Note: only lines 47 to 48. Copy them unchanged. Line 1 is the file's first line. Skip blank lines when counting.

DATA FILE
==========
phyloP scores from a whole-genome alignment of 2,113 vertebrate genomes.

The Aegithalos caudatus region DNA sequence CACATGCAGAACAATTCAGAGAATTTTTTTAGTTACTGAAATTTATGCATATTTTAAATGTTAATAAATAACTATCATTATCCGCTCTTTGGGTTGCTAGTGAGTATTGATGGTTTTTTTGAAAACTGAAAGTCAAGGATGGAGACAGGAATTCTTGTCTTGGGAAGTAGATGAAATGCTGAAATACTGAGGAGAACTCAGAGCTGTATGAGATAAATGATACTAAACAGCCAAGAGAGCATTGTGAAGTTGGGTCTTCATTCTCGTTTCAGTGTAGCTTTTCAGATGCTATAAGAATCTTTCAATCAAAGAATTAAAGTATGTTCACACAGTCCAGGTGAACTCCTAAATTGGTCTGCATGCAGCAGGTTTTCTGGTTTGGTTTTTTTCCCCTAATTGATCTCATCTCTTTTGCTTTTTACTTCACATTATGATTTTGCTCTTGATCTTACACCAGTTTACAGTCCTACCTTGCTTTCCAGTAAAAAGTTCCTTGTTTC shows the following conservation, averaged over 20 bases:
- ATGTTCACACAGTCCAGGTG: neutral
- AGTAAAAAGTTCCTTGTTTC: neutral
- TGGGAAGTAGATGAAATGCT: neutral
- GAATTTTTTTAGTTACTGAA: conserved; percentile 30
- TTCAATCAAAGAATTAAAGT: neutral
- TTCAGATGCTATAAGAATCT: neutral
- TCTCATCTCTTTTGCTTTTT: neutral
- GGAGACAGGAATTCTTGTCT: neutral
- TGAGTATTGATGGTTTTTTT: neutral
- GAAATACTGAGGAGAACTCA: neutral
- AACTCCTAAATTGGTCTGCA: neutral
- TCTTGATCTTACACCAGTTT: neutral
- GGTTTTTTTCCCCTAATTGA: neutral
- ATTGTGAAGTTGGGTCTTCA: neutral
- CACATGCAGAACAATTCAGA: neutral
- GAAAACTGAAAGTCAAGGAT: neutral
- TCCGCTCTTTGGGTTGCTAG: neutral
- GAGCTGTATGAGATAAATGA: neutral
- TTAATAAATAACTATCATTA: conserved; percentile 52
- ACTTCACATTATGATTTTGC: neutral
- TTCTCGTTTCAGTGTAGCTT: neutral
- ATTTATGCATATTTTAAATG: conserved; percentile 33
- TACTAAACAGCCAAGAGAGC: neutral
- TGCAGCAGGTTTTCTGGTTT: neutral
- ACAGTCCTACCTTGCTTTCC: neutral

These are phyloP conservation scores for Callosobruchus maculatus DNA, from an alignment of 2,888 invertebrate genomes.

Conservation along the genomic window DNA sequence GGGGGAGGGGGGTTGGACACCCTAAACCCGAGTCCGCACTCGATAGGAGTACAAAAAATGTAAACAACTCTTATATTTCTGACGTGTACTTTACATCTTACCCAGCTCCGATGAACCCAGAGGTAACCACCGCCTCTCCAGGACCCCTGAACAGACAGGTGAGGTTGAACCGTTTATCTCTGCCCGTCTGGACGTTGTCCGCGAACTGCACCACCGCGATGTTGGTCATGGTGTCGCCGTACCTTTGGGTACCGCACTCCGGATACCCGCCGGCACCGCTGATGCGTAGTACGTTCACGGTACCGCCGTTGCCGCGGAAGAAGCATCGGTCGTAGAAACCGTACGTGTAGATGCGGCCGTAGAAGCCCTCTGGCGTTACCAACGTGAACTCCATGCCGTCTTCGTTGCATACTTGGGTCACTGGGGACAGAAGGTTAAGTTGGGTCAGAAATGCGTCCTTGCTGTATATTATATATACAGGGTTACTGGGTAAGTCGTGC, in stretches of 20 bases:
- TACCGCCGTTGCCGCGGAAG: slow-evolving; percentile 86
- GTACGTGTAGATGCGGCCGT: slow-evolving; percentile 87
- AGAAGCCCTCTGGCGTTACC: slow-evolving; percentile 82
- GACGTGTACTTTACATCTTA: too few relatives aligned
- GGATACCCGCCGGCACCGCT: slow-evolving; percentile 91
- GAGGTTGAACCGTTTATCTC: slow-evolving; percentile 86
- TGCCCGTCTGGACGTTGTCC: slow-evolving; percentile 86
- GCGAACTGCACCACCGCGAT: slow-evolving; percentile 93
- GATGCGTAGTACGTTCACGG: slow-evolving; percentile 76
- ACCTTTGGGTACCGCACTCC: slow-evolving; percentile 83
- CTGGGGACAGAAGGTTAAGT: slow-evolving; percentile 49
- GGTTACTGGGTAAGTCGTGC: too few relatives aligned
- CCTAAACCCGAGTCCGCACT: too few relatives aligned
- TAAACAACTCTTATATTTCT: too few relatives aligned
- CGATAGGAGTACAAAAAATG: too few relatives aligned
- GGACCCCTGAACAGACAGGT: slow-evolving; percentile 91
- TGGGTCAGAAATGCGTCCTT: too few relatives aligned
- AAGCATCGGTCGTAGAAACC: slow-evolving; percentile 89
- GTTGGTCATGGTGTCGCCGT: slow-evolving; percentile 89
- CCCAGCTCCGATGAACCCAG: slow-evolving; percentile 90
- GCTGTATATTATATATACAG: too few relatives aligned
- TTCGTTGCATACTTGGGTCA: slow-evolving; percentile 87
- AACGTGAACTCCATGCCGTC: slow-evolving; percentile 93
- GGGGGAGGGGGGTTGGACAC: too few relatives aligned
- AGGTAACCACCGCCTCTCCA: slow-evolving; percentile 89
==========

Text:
- AAGCATCGGTCGTAGAAACC: slow-evolving; percentile 89
- GTTGGTCATGGTGTCGCCGT: slow-evolving; percentile 89